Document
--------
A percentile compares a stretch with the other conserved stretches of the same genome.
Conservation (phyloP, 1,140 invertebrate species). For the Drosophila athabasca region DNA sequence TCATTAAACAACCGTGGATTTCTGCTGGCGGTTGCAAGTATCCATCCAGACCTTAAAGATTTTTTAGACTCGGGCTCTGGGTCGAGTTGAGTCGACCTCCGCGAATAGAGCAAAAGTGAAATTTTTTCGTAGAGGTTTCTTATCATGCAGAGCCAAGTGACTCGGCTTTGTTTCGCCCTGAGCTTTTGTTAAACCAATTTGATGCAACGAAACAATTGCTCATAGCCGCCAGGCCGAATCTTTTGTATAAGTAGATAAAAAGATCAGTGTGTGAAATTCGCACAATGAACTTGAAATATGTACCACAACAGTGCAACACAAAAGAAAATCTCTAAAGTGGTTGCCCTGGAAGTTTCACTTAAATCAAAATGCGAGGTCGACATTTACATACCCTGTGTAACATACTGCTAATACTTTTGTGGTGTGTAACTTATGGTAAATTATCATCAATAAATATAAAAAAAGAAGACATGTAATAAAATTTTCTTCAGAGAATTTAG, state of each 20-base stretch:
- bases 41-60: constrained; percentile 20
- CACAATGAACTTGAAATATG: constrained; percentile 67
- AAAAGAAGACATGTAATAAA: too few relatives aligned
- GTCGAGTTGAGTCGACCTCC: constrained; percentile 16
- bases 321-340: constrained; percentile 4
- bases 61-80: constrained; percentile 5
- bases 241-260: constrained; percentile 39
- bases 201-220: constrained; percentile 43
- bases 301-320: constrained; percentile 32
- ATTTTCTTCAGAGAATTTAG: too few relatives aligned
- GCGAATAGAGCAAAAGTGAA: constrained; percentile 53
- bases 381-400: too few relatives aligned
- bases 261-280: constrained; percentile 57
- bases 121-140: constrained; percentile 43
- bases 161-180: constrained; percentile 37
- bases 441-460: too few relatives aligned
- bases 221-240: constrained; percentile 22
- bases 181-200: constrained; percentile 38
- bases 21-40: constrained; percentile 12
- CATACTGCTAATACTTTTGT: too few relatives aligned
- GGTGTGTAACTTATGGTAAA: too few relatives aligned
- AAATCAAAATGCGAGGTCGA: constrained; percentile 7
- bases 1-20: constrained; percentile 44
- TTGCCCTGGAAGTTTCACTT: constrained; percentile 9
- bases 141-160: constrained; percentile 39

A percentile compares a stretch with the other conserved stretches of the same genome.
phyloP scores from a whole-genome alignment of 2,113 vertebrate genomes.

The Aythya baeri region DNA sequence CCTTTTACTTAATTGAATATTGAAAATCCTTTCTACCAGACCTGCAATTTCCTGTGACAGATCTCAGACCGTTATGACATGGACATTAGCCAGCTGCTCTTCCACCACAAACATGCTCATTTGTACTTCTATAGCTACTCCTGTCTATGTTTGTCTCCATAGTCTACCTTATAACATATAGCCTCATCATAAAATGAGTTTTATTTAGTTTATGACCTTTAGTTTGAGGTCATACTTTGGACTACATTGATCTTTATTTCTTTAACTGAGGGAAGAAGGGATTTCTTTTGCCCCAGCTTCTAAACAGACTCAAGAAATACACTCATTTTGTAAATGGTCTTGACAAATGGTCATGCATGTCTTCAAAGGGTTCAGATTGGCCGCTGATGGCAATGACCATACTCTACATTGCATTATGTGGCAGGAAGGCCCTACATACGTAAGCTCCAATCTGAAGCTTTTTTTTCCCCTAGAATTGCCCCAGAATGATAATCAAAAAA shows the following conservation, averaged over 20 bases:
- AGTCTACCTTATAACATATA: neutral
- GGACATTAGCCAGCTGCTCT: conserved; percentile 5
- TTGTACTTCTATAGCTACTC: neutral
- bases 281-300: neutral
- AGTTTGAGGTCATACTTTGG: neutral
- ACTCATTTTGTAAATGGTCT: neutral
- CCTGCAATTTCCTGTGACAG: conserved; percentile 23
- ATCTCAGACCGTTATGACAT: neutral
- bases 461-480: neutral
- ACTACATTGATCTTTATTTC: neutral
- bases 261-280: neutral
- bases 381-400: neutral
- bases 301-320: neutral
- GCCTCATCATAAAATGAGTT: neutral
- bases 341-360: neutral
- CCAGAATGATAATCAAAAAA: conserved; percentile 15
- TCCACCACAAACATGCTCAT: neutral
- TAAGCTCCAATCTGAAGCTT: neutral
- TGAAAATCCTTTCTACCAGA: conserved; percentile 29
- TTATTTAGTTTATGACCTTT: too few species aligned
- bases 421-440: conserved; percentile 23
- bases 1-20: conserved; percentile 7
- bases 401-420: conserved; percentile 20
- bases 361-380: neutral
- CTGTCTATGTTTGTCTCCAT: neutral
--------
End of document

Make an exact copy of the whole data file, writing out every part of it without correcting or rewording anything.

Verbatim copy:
A percentile compares a stretch with the other conserved stretches of the same genome.
Conservation (phyloP, 1,140 invertebrate species). For the Drosophila athabasca region DNA sequence TCATTAAACAACCGTGGATTTCTGCTGGCGGTTGCAAGTATCCATCCAGACCTTAAAGATTTTTTAGACTCGGGCTCTGGGTCGAGTTGAGTCGACCTCCGCGAATAGAGCAAAAGTGAAATTTTTTCGTAGAGGTTTCTTATCATGCAGAGCCAAGTGACTCGGCTTTGTTTCGCCCTGAGCTTTTGTTAAACCAATTTGATGCAACGAAACAATTGCTCATAGCCGCCAGGCCGAATCTTTTGTATAAGTAGATAAAAAGATCAGTGTGTGAAATTCGCACAATGAACTTGAAATATGTACCACAACAGTGCAACACAAAAGAAAATCTCTAAAGTGGTTGCCCTGGAAGTTTCACTTAAATCAAAATGCGAGGTCGACATTTACATACCCTGTGTAACATACTGCTAATACTTTTGTGGTGTGTAACTTATGGTAAATTATCATCAATAAATATAAAAAAAGAAGACATGTAATAAAATTTTCTTCAGAGAATTTAG, state of each 20-base stretch:
- bases 41-60: constrained; percentile 20
- CACAATGAACTTGAAATATG: constrained; percentile 67
- AAAAGAAGACATGTAATAAA: too few relatives aligned
- GTCGAGTTGAGTCGACCTCC: constrained; percentile 16
- bases 321-340: constrained; percentile 4
- bases 61-80: constrained; percentile 5
- bases 241-260: constrained; percentile 39
- bases 201-220: constrained; percentile 43
- bases 301-320: constrained; percentile 32
- ATTTTCTTCAGAGAATTTAG: too few relatives aligned
- GCGAATAGAGCAAAAGTGAA: constrained; percentile 53
- bases 381-400: too few relatives aligned
- bases 261-280: constrained; percentile 57
- bases 121-140: constrained; percentile 43
- bases 161-180: constrained; percentile 37
- bases 441-460: too few relatives aligned
- bases 221-240: constrained; percentile 22
- bases 181-200: constrained; percentile 38
- bases 21-40: constrained; percentile 12
- CATACTGCTAATACTTTTGT: too few relatives aligned
- GGTGTGTAACTTATGGTAAA: too few relatives aligned
- AAATCAAAATGCGAGGTCGA: constrained; percentile 7
- bases 1-20: constrained; percentile 44
- TTGCCCTGGAAGTTTCACTT: constrained; percentile 9
- bases 141-160: constrained; percentile 39

A percentile compares a stretch with the other conserved stretches of the same genome.
phyloP scores from a whole-genome alignment of 2,113 vertebrate genomes.

The Aythya baeri region DNA sequence CCTTTTACTTAATTGAATATTGAAAATCCTTTCTACCAGACCTGCAATTTCCTGTGACAGATCTCAGACCGTTATGACATGGACATTAGCCAGCTGCTCTTCCACCACAAACATGCTCATTTGTACTTCTATAGCTACTCCTGTCTATGTTTGTCTCCATAGTCTACCTTATAACATATAGCCTCATCATAAAATGAGTTTTATTTAGTTTATGACCTTTAGTTTGAGGTCATACTTTGGACTACATTGATCTTTATTTCTTTAACTGAGGGAAGAAGGGATTTCTTTTGCCCCAGCTTCTAAACAGACTCAAGAAATACACTCATTTTGTAAATGGTCTTGACAAATGGTCATGCATGTCTTCAAAGGGTTCAGATTGGCCGCTGATGGCAATGACCATACTCTACATTGCATTATGTGGCAGGAAGGCCCTACATACGTAAGCTCCAATCTGAAGCTTTTTTTTCCCCTAGAATTGCCCCAGAATGATAATCAAAAAA shows the following conservation, averaged over 20 bases:
- AGTCTACCTTATAACATATA: neutral
- GGACATTAGCCAGCTGCTCT: conserved; percentile 5
- TTGTACTTCTATAGCTACTC: neutral
- bases 281-300: neutral
- AGTTTGAGGTCATACTTTGG: neutral
- ACTCATTTTGTAAATGGTCT: neutral
- CCTGCAATTTCCTGTGACAG: conserved; percentile 23
- ATCTCAGACCGTTATGACAT: neutral
- bases 461-480: neutral
- ACTACATTGATCTTTATTTC: neutral
- bases 261-280: neutral
- bases 381-400: neutral
- bases 301-320: neutral
- GCCTCATCATAAAATGAGTT: neutral
- bases 341-360: neutral
- CCAGAATGATAATCAAAAAA: conserved; percentile 15
- TCCACCACAAACATGCTCAT: neutral
- TAAGCTCCAATCTGAAGCTT: neutral
- TGAAAATCCTTTCTACCAGA: conserved; percentile 29
- TTATTTAGTTTATGACCTTT: too few species aligned
- bases 421-440: conserved; percentile 23
- bases 1-20: conserved; percentile 7
- bases 401-420: conserved; percentile 20
- bases 361-380: neutral
- CTGTCTATGTTTGTCTCCAT: neutral